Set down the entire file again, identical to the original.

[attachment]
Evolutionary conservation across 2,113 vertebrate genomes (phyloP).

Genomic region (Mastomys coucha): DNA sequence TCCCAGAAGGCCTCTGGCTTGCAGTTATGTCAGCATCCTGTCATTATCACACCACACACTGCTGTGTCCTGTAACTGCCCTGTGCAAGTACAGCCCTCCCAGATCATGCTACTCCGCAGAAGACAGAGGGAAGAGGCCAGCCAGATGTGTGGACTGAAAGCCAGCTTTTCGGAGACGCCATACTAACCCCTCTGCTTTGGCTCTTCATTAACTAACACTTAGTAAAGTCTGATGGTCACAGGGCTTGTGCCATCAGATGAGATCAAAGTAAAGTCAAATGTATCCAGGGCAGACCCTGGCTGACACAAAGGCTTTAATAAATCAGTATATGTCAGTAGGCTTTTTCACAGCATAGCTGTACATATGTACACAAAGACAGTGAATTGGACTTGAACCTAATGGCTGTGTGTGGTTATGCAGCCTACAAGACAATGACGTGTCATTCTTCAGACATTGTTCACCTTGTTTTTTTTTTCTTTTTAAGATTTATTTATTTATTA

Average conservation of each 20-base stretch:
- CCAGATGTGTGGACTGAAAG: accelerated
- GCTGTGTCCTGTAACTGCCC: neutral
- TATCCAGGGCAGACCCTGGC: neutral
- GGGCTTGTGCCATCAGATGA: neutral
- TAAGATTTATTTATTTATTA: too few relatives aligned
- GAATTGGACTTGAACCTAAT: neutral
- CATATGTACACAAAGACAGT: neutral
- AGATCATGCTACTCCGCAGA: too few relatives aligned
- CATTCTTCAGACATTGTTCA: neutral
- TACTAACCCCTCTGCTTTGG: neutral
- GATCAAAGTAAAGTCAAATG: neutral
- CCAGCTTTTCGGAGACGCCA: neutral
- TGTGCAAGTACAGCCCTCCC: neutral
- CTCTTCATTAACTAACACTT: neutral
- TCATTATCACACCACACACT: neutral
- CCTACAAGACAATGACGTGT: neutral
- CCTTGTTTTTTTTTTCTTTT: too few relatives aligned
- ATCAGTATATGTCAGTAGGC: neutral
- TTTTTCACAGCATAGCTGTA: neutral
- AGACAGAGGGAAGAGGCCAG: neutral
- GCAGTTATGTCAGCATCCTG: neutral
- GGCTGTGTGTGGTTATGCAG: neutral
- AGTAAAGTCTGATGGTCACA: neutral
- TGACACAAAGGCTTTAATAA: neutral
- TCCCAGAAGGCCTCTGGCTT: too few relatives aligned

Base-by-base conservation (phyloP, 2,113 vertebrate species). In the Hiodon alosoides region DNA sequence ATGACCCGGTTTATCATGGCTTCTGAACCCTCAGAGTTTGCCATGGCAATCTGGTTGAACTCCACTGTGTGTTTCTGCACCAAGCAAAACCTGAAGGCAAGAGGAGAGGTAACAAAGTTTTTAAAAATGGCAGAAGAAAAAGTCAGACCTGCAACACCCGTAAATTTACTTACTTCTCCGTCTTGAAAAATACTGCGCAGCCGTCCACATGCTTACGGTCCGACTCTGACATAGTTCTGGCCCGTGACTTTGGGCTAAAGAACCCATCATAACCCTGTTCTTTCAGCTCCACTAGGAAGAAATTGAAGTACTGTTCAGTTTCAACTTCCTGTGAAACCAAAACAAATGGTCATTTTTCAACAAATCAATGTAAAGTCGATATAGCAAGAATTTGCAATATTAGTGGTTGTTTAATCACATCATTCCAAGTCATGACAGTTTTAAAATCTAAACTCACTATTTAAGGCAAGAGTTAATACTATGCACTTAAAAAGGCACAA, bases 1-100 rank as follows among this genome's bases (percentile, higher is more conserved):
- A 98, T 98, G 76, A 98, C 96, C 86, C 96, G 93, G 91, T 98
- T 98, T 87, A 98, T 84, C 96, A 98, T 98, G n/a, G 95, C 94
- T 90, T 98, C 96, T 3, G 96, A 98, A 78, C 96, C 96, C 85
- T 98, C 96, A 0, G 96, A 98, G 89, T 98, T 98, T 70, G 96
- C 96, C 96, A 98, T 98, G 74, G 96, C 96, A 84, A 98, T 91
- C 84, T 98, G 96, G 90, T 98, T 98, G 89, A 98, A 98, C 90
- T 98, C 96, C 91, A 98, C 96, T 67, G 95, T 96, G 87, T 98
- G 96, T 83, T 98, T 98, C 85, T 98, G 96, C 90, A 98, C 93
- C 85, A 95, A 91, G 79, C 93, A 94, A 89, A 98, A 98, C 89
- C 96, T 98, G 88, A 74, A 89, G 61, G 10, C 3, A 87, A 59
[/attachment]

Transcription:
Evolutionary conservation across 2,113 vertebrate genomes (phyloP).

Genomic region (Mastomys coucha): DNA sequence TCCCAGAAGGCCTCTGGCTTGCAGTTATGTCAGCATCCTGTCATTATCACACCACACACTGCTGTGTCCTGTAACTGCCCTGTGCAAGTACAGCCCTCCCAGATCATGCTACTCCGCAGAAGACAGAGGGAAGAGGCCAGCCAGATGTGTGGACTGAAAGCCAGCTTTTCGGAGACGCCATACTAACCCCTCTGCTTTGGCTCTTCATTAACTAACACTTAGTAAAGTCTGATGGTCACAGGGCTTGTGCCATCAGATGAGATCAAAGTAAAGTCAAATGTATCCAGGGCAGACCCTGGCTGACACAAAGGCTTTAATAAATCAGTATATGTCAGTAGGCTTTTTCACAGCATAGCTGTACATATGTACACAAAGACAGTGAATTGGACTTGAACCTAATGGCTGTGTGTGGTTATGCAGCCTACAAGACAATGACGTGTCATTCTTCAGACATTGTTCACCTTGTTTTTTTTTTCTTTTTAAGATTTATTTATTTATTA

Average conservation of each 20-base stretch:
- CCAGATGTGTGGACTGAAAG: accelerated
- GCTGTGTCCTGTAACTGCCC: neutral
- TATCCAGGGCAGACCCTGGC: neutral
- GGGCTTGTGCCATCAGATGA: neutral
- TAAGATTTATTTATTTATTA: too few relatives aligned
- GAATTGGACTTGAACCTAAT: neutral
- CATATGTACACAAAGACAGT: neutral
- AGATCATGCTACTCCGCAGA: too few relatives aligned
- CATTCTTCAGACATTGTTCA: neutral
- TACTAACCCCTCTGCTTTGG: neutral
- GATCAAAGTAAAGTCAAATG: neutral
- CCAGCTTTTCGGAGACGCCA: neutral
- TGTGCAAGTACAGCCCTCCC: neutral
- CTCTTCATTAACTAACACTT: neutral
- TCATTATCACACCACACACT: neutral
- CCTACAAGACAATGACGTGT: neutral
- CCTTGTTTTTTTTTTCTTTT: too few relatives aligned
- ATCAGTATATGTCAGTAGGC: neutral
- TTTTTCACAGCATAGCTGTA: neutral
- AGACAGAGGGAAGAGGCCAG: neutral
- GCAGTTATGTCAGCATCCTG: neutral
- GGCTGTGTGTGGTTATGCAG: neutral
- AGTAAAGTCTGATGGTCACA: neutral
- TGACACAAAGGCTTTAATAA: neutral
- TCCCAGAAGGCCTCTGGCTT: too few relatives aligned

Base-by-base conservation (phyloP, 2,113 vertebrate species). In the Hiodon alosoides region DNA sequence ATGACCCGGTTTATCATGGCTTCTGAACCCTCAGAGTTTGCCATGGCAATCTGGTTGAACTCCACTGTGTGTTTCTGCACCAAGCAAAACCTGAAGGCAAGAGGAGAGGTAACAAAGTTTTTAAAAATGGCAGAAGAAAAAGTCAGACCTGCAACACCCGTAAATTTACTTACTTCTCCGTCTTGAAAAATACTGCGCAGCCGTCCACATGCTTACGGTCCGACTCTGACATAGTTCTGGCCCGTGACTTTGGGCTAAAGAACCCATCATAACCCTGTTCTTTCAGCTCCACTAGGAAGAAATTGAAGTACTGTTCAGTTTCAACTTCCTGTGAAACCAAAACAAATGGTCATTTTTCAACAAATCAATGTAAAGTCGATATAGCAAGAATTTGCAATATTAGTGGTTGTTTAATCACATCATTCCAAGTCATGACAGTTTTAAAATCTAAACTCACTATTTAAGGCAAGAGTTAATACTATGCACTTAAAAAGGCACAA, bases 1-100 rank as follows among this genome's bases (percentile, higher is more conserved):
- A 98, T 98, G 76, A 98, C 96, C 86, C 96, G 93, G 91, T 98
- T 98, T 87, A 98, T 84, C 96, A 98, T 98, G n/a, G 95, C 94
- T 90, T 98, C 96, T 3, G 96, A 98, A 78, C 96, C 96, C 85
- T 98, C 96, A 0, G 96, A 98, G 89, T 98, T 98, T 70, G 96
- C 96, C 96, A 98, T 98, G 74, G 96, C 96, A 84, A 98, T 91
- C 84, T 98, G 96, G 90, T 98, T 98, G 89, A 98, A 98, C 90
- T 98, C 96, C 91, A 98, C 96, T 67, G 95, T 96, G 87, T 98
- G 96, T 83, T 98, T 98, C 85, T 98, G 96, C 90, A 98, C 93
- C 85, A 95, A 91, G 79, C 93, A 94, A 89, A 98, A 98, C 89
- C 96, T 98, G 88, A 74, A 89, G 61, G 10, C 3, A 87, A 59